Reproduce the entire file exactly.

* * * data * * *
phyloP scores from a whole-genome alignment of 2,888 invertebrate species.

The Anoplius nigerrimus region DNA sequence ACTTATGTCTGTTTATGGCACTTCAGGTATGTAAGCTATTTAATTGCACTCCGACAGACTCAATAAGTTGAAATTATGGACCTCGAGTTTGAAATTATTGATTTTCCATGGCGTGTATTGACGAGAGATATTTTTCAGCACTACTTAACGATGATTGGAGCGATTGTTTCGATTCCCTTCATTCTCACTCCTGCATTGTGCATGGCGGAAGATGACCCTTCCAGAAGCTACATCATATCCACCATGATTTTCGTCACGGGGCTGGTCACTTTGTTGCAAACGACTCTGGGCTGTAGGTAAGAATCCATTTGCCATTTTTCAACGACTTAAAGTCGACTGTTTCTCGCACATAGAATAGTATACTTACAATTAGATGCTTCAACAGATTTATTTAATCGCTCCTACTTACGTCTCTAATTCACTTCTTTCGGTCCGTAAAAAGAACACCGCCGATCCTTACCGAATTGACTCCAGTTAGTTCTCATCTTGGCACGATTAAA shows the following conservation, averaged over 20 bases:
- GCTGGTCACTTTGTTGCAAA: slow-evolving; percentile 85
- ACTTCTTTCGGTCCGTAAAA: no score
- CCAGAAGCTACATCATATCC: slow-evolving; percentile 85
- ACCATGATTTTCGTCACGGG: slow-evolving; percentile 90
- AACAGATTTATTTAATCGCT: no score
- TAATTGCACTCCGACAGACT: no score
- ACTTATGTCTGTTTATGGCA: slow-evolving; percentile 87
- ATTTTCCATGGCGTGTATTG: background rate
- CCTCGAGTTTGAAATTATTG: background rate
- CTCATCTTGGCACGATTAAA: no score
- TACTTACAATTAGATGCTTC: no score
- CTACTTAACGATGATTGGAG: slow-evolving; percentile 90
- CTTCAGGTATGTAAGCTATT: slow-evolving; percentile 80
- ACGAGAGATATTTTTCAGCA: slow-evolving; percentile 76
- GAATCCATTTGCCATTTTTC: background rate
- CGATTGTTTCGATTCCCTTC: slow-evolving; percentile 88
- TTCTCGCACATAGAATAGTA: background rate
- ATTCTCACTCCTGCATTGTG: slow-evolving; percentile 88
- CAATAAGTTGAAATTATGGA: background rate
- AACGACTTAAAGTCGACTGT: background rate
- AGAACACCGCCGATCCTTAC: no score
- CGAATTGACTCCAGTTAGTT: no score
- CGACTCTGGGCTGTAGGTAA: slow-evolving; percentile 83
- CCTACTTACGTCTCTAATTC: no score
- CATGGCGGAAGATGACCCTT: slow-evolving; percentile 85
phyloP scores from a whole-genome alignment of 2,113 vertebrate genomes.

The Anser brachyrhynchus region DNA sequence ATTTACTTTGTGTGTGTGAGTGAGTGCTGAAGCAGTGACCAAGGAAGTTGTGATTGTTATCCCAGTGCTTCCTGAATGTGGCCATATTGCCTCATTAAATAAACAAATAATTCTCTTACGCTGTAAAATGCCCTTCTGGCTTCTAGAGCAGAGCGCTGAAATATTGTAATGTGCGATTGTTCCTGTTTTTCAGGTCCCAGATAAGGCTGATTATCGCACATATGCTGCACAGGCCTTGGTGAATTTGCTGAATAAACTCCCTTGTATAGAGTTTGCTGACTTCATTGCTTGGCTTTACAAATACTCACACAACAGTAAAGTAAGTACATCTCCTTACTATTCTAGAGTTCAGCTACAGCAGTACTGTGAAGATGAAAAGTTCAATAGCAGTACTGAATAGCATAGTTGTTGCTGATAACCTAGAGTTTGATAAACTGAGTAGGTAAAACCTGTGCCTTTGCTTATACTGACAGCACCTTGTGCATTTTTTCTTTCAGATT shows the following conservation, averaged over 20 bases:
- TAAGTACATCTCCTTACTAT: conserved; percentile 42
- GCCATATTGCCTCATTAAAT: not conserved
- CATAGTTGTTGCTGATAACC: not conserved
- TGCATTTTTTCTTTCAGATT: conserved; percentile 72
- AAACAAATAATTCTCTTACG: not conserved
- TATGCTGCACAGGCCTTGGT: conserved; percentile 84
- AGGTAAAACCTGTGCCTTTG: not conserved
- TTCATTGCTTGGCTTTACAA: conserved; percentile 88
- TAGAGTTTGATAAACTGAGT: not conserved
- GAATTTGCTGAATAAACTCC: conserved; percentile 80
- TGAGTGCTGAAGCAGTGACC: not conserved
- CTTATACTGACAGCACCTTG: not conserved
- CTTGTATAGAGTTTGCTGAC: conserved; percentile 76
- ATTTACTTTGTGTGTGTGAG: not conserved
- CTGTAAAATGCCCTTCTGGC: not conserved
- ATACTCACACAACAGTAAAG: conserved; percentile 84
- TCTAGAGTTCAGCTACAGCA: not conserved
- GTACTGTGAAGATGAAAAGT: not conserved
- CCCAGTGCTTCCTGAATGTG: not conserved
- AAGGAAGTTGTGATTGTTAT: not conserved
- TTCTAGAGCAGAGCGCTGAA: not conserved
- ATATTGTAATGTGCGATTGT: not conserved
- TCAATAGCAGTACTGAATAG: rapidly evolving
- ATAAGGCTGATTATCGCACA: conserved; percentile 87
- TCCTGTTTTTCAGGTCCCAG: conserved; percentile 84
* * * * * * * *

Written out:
phyloP scores from a whole-genome alignment of 2,888 invertebrate species.

The Anoplius nigerrimus region DNA sequence ACTTATGTCTGTTTATGGCACTTCAGGTATGTAAGCTATTTAATTGCACTCCGACAGACTCAATAAGTTGAAATTATGGACCTCGAGTTTGAAATTATTGATTTTCCATGGCGTGTATTGACGAGAGATATTTTTCAGCACTACTTAACGATGATTGGAGCGATTGTTTCGATTCCCTTCATTCTCACTCCTGCATTGTGCATGGCGGAAGATGACCCTTCCAGAAGCTACATCATATCCACCATGATTTTCGTCACGGGGCTGGTCACTTTGTTGCAAACGACTCTGGGCTGTAGGTAAGAATCCATTTGCCATTTTTCAACGACTTAAAGTCGACTGTTTCTCGCACATAGAATAGTATACTTACAATTAGATGCTTCAACAGATTTATTTAATCGCTCCTACTTACGTCTCTAATTCACTTCTTTCGGTCCGTAAAAAGAACACCGCCGATCCTTACCGAATTGACTCCAGTTAGTTCTCATCTTGGCACGATTAAA shows the following conservation, averaged over 20 bases:
- GCTGGTCACTTTGTTGCAAA: slow-evolving; percentile 85
- ACTTCTTTCGGTCCGTAAAA: no score
- CCAGAAGCTACATCATATCC: slow-evolving; percentile 85
- ACCATGATTTTCGTCACGGG: slow-evolving; percentile 90
- AACAGATTTATTTAATCGCT: no score
- TAATTGCACTCCGACAGACT: no score
- ACTTATGTCTGTTTATGGCA: slow-evolving; percentile 87
- ATTTTCCATGGCGTGTATTG: background rate
- CCTCGAGTTTGAAATTATTG: background rate
- CTCATCTTGGCACGATTAAA: no score
- TACTTACAATTAGATGCTTC: no score
- CTACTTAACGATGATTGGAG: slow-evolving; percentile 90
- CTTCAGGTATGTAAGCTATT: slow-evolving; percentile 80
- ACGAGAGATATTTTTCAGCA: slow-evolving; percentile 76
- GAATCCATTTGCCATTTTTC: background rate
- CGATTGTTTCGATTCCCTTC: slow-evolving; percentile 88
- TTCTCGCACATAGAATAGTA: background rate
- ATTCTCACTCCTGCATTGTG: slow-evolving; percentile 88
- CAATAAGTTGAAATTATGGA: background rate
- AACGACTTAAAGTCGACTGT: background rate
- AGAACACCGCCGATCCTTAC: no score
- CGAATTGACTCCAGTTAGTT: no score
- CGACTCTGGGCTGTAGGTAA: slow-evolving; percentile 83
- CCTACTTACGTCTCTAATTC: no score
- CATGGCGGAAGATGACCCTT: slow-evolving; percentile 85
phyloP scores from a whole-genome alignment of 2,113 vertebrate genomes.

The Anser brachyrhynchus region DNA sequence ATTTACTTTGTGTGTGTGAGTGAGTGCTGAAGCAGTGACCAAGGAAGTTGTGATTGTTATCCCAGTGCTTCCTGAATGTGGCCATATTGCCTCATTAAATAAACAAATAATTCTCTTACGCTGTAAAATGCCCTTCTGGCTTCTAGAGCAGAGCGCTGAAATATTGTAATGTGCGATTGTTCCTGTTTTTCAGGTCCCAGATAAGGCTGATTATCGCACATATGCTGCACAGGCCTTGGTGAATTTGCTGAATAAACTCCCTTGTATAGAGTTTGCTGACTTCATTGCTTGGCTTTACAAATACTCACACAACAGTAAAGTAAGTACATCTCCTTACTATTCTAGAGTTCAGCTACAGCAGTACTGTGAAGATGAAAAGTTCAATAGCAGTACTGAATAGCATAGTTGTTGCTGATAACCTAGAGTTTGATAAACTGAGTAGGTAAAACCTGTGCCTTTGCTTATACTGACAGCACCTTGTGCATTTTTTCTTTCAGATT shows the following conservation, averaged over 20 bases:
- TAAGTACATCTCCTTACTAT: conserved; percentile 42
- GCCATATTGCCTCATTAAAT: not conserved
- CATAGTTGTTGCTGATAACC: not conserved
- TGCATTTTTTCTTTCAGATT: conserved; percentile 72
- AAACAAATAATTCTCTTACG: not conserved
- TATGCTGCACAGGCCTTGGT: conserved; percentile 84
- AGGTAAAACCTGTGCCTTTG: not conserved
- TTCATTGCTTGGCTTTACAA: conserved; percentile 88
- TAGAGTTTGATAAACTGAGT: not conserved
- GAATTTGCTGAATAAACTCC: conserved; percentile 80
- TGAGTGCTGAAGCAGTGACC: not conserved
- CTTATACTGACAGCACCTTG: not conserved
- CTTGTATAGAGTTTGCTGAC: conserved; percentile 76
- ATTTACTTTGTGTGTGTGAG: not conserved
- CTGTAAAATGCCCTTCTGGC: not conserved
- ATACTCACACAACAGTAAAG: conserved; percentile 84
- TCTAGAGTTCAGCTACAGCA: not conserved
- GTACTGTGAAGATGAAAAGT: not conserved
- CCCAGTGCTTCCTGAATGTG: not conserved
- AAGGAAGTTGTGATTGTTAT: not conserved
- TTCTAGAGCAGAGCGCTGAA: not conserved
- ATATTGTAATGTGCGATTGT: not conserved
- TCAATAGCAGTACTGAATAG: rapidly evolving
- ATAAGGCTGATTATCGCACA: conserved; percentile 87
- TCCTGTTTTTCAGGTCCCAG: conserved; percentile 84